T-40

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T-40 amphibious scout tank
T40kub1.jpg
A T-40 in the Kubinka Tank Museum.
Type Amphibious light tank
Place of origin Soviet Union
Service history
In service 1941–46
Used by Soviet Union
Wars World War II
Production history
Produced 1940–41
Number built 222
Variants BM-8-24 Katyusha, T-30 light tank
Specifications ([1][2][3])
Weight 5.9 t (6.5 short tons)
Length 4.10 m (13.5 ft)
Width 2.33 m (7.6 ft)
Height 1.90 m (6.2 ft)
Crew 2

Armour 4–13 mm (0.16–0.51 in)
Main
armament
12.7 mm (0.50 in) DShK machine gun
Secondary
armament
7.62 mm (0.300 in) DT machine gun
Engine GAZ-202
85 hp (63 kW)
Power/weight 12 hp/tonne
Suspension torsion bar
Operational
range
450 km (280 mi)
Speed 45 km/h (28 mph)

The T-40 amphibious scout tank was an amphibious light tank used by the Soviet Union during World War II. It was armed with one 12.7 mm (0.5 in) DShK machine gun. It was one of the few tanks that could ford a river without a bridge.

It was primarily intended to equip reconnaissance units. A land-based version of the T-40, the T-40S, was produced, although was later redesignated the T-60. The T-60 was cheaper, simpler, better-armed, and could fulfill most of the same roles, so T-40 production was halted.

The vehicle served mainly in Operation Barbarossa and the defense of Moscow, and it was rarely seen after that point, although it was used in Soviet training schools until 1946. A total 44 examples of the type were later fitted with Katyusha rocket launchers, firing 82 mm unguided rockets from a 24-rail launcher.

Importance[edit]

Amphibious capability was important to the Red Army, as evidenced by the production of over 1,500 amphibious tanks in the 1930s. The T-40 was intended to replace the aging T-37 and T-38 tank light amphibians. It was a superior design, but due to the pressures of war the Soviets favored the production of simpler tank designs, so only a small number of T-40s were built.[4][5][6]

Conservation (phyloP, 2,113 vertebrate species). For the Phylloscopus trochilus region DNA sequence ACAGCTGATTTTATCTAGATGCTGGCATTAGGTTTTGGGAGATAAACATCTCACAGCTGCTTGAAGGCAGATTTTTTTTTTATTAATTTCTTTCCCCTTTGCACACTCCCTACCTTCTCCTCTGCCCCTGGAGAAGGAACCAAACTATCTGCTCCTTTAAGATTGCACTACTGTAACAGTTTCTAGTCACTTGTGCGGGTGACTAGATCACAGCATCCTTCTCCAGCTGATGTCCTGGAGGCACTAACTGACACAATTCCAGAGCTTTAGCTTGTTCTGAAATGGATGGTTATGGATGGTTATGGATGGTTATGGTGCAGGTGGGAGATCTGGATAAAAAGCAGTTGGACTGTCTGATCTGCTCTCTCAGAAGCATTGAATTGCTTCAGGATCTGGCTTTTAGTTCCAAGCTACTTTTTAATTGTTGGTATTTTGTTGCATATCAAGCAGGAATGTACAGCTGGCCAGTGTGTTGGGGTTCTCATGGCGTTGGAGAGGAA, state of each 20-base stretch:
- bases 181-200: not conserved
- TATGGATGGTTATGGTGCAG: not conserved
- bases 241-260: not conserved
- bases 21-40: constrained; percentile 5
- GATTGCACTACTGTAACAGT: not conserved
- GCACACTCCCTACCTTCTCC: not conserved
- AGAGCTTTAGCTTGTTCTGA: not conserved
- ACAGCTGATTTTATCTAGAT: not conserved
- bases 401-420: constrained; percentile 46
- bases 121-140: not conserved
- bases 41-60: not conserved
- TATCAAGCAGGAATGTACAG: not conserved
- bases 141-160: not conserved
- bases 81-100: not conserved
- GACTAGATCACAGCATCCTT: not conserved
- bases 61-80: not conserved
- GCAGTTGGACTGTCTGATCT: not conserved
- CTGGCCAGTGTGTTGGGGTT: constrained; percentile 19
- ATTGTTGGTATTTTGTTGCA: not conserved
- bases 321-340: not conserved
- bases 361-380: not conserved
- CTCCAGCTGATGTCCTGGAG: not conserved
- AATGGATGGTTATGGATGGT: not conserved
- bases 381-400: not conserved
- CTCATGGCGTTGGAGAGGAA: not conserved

Development[edit]

The T-40 was an improvement over the T-37 and T-38 in several respects. The coil-spring suspension of the T-38 was replaced by a modern torsion-bar suspension with four pairs of road wheels. The boat-shaped hull was entirely welded, in contrast to the riveted hulls of the T-37 and T-38.[7][8] The welded, conical turret shape improved protection, although the armor was still very thin. The vehicle's armament consisted of a single 12.7 mm DShK heavy machine gun, which was a much more potent weapon than the 7.62 mm DT machine gun mounted on the T-37 and the T-38.[5][9][10]

Water propulsion was achieved via a small propeller mounted at the rear of the hull. The propeller was set into an indent in the hull rear, and was thus better protected than the exposed propeller of the T-38. Buoyancy was provided by the large boat-shaped hull.[11][12]

Production[edit]

The T-40 entered production just prior to the outbreak of war, and was intended to equip reconnaissance units. As the need for large numbers of tanks became critical, a secondary non-amphibious variant was designed on the T-40 chassis. This design became the T-60. The T-60 was simpler, cheaper, better armed, and could fulfill most of the same roles. Under the stress of war, production of the T-40 was halted in favor of the T-60. Thus only 222 T-40s were issued, compared to over 6,000 T-60s.[13][14][15][16]